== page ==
In Notice 2015-52, the Internal Revenue Service (IRS) continues the process of developing regulatory guidance regarding the excise tax on high cost employer-sponsored health coverage (the so-called Cadillac tax) under the Affordable Care Act (ACA). The Cadillac tax applies to taxable years beginning after December 31, 2017. Under this provision (Section 4980I of the Internal Revenue Code), if the aggregate cost of applicable employer-sponsored coverage provided to an employee exceeds a statutory dollar limit, which is adjusted annually, the excess benefit is subject to a 40 percent excise tax.
On February 23, 2015, the Department of the Treasury and the IRS issued Notice 2015-16, which described potential approaches regarding a number of issues that may be incorporated into future regulations. Notice 2015-16 addressed issues primarily relating to the definition of applicable coverage, the determination of the cost of applicable coverage, and the application of the dollar limit to the cost of applicable coverage to determine any excess benefit subject to the excise tax. Treasury and IRS invited comments on the issues addressed in that notice and on any other issues.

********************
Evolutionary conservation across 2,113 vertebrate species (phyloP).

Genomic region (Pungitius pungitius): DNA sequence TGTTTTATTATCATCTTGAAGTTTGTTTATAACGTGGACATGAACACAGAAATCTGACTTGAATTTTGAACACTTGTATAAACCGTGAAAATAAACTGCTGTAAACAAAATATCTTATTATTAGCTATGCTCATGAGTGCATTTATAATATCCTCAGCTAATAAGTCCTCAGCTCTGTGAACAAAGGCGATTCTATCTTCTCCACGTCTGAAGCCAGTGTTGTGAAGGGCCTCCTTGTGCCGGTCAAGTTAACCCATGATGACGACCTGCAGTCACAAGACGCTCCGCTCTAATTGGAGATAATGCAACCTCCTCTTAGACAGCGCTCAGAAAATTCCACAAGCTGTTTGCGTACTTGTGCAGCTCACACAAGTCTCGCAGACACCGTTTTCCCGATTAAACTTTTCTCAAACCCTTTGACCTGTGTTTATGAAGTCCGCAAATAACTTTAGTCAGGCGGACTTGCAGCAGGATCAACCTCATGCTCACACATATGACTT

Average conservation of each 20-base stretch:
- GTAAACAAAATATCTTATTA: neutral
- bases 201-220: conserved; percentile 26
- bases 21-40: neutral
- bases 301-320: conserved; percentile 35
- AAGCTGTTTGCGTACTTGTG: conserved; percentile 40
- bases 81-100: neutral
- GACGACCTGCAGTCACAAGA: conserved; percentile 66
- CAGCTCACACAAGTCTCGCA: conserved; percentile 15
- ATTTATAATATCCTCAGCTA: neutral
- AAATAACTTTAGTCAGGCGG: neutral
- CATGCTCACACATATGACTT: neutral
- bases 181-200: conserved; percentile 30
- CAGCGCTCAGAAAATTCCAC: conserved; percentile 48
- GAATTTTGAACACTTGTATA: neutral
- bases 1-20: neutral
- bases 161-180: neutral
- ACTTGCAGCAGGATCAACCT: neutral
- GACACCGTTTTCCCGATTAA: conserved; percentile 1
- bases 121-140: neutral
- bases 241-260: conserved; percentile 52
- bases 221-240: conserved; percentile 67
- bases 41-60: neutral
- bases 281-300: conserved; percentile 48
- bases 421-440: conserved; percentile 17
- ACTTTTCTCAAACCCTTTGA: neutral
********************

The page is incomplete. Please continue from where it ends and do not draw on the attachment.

Notice 2015-52 is intended to supplement Notice 2015-16 by addressing additional issues, including the identification of the taxpayers who may be liable for the excise tax, employer aggregation, the allocation of the tax among the applicable taxpayers, and the payment of the applicable tax. This notice also addresses further issues regarding the cost of applicable coverage that were not addressed in Notice 2015-16. Notice 2015-52 invites comments on these issues and any other issues related to the Cadillac tax. After considering the comments on both notices, Treasury and IRS intend to issue proposed regulations. The proposed regulations will provide further opportunity for comment, including an opportunity to comment on the issues addressed in the preceding notices.
The ACA provides that the coverage provider is liable for the Cadillac tax. The identity of the coverage provider depends on the type of coverage provided. Under the statute, in the case of applicable coverage provided under an insured group health plan, the coverage provider is the insurer. With respect to coverage such as a Health Savings Act (HSA), the coverage provider is the employer. For all other applicable coverage, the coverage provider is “the person that administers the plan benefits.”